Data Management and Analysis

Twenty-three year (1997–2019) trends of the mean ( standard

error) percent cover of live hard coral and recently dead coral

in shallow reefs were obtained. While the severe bleaching event

of 1998 had been already described in detail in previous papers

(Bianchi et al., 2003, 2006, 2017; Lasagna et al., 2008; Morri

et al., 2015), here we analyzed with greater detail the bleaching

event of 2016, exploring patterns of live hard coral cover in

the pre-bleaching year (2015), during the event (2016), in the

post-bleaching year (2017), and in the following early recovery

years (i.e., 2018 and 2019), contrasting atolls with high or

low human pressure.

To compare the two bleaching events of 1998 and 2016, two

subsets were extrapolated from the whole dataset (Montefalcone

et al., 2018a): the pre-bleaching years (1997 vs. 2015), the years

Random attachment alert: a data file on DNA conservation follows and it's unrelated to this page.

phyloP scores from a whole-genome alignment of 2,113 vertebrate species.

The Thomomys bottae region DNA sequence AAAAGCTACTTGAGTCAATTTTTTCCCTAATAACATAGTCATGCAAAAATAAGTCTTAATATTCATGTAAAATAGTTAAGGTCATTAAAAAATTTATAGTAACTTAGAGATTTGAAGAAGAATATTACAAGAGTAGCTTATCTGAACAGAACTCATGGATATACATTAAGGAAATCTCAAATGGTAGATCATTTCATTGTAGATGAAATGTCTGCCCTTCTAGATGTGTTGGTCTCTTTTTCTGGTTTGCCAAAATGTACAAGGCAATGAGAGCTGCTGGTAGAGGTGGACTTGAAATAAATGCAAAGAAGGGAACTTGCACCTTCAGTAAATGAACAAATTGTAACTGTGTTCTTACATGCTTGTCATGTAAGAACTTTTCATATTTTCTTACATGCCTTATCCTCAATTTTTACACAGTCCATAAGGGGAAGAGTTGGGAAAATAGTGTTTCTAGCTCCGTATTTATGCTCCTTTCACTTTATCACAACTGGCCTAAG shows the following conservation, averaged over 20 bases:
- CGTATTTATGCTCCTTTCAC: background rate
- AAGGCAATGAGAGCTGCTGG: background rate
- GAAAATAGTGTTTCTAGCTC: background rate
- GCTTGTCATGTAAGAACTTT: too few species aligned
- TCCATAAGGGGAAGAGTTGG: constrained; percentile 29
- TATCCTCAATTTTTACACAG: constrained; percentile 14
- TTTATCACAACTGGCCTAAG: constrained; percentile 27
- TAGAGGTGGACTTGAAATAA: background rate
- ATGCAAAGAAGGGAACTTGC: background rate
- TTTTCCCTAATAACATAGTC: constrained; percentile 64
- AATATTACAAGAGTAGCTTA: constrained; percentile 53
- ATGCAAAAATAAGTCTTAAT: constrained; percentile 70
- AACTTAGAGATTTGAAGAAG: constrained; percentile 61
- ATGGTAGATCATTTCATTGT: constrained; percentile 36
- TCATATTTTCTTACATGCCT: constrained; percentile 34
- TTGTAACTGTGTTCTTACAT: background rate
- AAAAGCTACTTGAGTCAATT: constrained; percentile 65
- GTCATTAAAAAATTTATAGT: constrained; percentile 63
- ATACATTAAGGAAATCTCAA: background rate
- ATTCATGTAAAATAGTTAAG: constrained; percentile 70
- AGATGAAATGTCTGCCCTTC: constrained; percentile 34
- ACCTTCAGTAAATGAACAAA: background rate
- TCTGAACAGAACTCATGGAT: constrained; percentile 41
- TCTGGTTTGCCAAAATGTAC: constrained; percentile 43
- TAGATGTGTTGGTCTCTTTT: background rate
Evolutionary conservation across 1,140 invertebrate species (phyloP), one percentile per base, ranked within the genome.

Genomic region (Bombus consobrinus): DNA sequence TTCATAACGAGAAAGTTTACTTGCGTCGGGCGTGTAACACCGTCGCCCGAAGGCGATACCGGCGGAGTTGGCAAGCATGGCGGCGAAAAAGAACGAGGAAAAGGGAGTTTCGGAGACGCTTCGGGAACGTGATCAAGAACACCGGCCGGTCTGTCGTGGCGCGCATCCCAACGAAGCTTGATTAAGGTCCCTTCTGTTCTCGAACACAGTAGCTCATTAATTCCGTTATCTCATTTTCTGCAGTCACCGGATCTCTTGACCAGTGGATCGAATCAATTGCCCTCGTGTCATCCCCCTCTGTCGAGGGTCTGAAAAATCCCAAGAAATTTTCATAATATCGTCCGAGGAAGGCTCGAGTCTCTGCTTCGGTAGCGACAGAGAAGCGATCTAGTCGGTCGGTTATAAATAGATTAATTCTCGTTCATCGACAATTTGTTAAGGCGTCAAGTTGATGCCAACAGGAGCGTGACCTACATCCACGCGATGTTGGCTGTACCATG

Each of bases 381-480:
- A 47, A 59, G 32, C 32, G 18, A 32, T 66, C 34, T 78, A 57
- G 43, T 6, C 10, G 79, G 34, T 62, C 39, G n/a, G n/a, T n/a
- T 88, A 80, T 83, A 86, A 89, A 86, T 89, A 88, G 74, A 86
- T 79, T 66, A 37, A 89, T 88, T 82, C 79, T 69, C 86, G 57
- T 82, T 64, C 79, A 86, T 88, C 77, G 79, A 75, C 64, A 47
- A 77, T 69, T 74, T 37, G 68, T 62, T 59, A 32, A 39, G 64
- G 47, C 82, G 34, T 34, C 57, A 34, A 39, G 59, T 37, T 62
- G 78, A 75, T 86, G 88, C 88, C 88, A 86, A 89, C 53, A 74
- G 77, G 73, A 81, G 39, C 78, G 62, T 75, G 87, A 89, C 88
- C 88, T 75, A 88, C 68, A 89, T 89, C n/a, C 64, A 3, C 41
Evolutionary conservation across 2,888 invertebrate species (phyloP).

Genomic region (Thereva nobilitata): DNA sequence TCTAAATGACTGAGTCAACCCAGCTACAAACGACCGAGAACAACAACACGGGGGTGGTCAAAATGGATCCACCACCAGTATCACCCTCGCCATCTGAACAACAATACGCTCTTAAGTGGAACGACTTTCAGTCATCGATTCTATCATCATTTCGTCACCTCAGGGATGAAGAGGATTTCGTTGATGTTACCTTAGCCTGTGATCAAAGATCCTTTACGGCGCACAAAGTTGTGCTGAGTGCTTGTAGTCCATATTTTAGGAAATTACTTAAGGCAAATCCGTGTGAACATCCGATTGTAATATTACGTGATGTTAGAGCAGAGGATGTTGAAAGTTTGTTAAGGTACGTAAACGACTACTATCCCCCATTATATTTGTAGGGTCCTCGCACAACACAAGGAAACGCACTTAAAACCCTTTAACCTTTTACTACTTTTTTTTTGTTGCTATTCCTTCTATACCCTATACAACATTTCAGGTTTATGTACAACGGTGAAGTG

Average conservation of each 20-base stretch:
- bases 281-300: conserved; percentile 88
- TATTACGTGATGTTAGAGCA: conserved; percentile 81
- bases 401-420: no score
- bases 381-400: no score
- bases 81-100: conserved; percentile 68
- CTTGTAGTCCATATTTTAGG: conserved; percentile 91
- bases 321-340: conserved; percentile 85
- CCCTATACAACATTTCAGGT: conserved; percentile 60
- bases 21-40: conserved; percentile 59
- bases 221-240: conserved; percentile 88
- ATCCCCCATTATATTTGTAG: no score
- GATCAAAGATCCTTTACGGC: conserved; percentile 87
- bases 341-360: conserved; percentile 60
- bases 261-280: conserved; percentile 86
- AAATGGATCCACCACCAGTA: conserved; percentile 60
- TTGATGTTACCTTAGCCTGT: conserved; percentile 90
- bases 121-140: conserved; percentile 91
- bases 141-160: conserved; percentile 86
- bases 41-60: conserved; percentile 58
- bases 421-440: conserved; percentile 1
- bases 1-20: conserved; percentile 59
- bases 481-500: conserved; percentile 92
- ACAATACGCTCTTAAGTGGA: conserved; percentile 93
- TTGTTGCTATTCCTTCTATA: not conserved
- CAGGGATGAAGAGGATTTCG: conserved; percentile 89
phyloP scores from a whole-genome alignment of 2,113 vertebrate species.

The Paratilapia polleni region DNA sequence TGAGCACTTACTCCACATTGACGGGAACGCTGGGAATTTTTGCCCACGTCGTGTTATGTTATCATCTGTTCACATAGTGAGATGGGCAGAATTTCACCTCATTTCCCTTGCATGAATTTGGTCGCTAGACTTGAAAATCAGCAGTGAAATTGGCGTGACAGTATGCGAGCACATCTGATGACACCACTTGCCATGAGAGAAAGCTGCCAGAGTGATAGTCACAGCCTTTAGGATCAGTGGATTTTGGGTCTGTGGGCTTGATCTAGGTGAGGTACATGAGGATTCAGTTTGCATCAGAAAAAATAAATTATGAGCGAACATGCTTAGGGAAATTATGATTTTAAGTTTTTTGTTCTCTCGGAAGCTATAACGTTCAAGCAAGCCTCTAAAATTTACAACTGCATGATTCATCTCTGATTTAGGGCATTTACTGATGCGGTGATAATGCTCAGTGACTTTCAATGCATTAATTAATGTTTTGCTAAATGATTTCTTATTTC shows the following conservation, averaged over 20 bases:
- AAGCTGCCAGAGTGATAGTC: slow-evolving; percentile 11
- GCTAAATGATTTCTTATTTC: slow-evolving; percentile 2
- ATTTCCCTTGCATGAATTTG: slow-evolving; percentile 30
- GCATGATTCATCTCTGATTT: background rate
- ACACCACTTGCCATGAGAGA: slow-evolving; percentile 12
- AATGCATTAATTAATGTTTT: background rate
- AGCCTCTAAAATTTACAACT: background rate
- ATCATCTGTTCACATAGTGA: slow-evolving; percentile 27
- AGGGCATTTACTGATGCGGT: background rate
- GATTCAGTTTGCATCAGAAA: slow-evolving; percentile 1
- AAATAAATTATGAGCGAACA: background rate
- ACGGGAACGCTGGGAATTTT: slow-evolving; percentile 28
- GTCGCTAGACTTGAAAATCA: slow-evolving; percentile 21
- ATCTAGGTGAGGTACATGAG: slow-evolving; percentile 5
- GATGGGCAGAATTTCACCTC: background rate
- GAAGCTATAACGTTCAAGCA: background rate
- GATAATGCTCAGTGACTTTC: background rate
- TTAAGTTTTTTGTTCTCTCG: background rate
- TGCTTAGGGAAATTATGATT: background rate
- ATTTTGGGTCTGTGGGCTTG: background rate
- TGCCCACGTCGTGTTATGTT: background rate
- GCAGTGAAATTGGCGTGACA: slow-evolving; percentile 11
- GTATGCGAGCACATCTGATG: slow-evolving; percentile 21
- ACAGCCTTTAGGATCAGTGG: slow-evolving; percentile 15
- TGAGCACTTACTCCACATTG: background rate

of the bleaching (1998 vs. 2016), and the 2 years after (1999 and

2000 vs. 2017 and 2018).

The mean ( standard error) coral mortality (in %) was

computed as the ratio of recently dead coral to live coral in

the two subsets (i.e., 1997–2000 and 2015–2018), using the

following formula:

coral mortality D TRDC=.HC C BC C RDC/U  100

where RDC is the cover of recently dead coral, HC the cover of

live hard coral, and BC the cover of bleached coral.

The mean ( standard error) of the coral mortality and of

the percent cover of HC and RDC was computed down the

depth profile (10 m to 50 m) in two periods: i) years without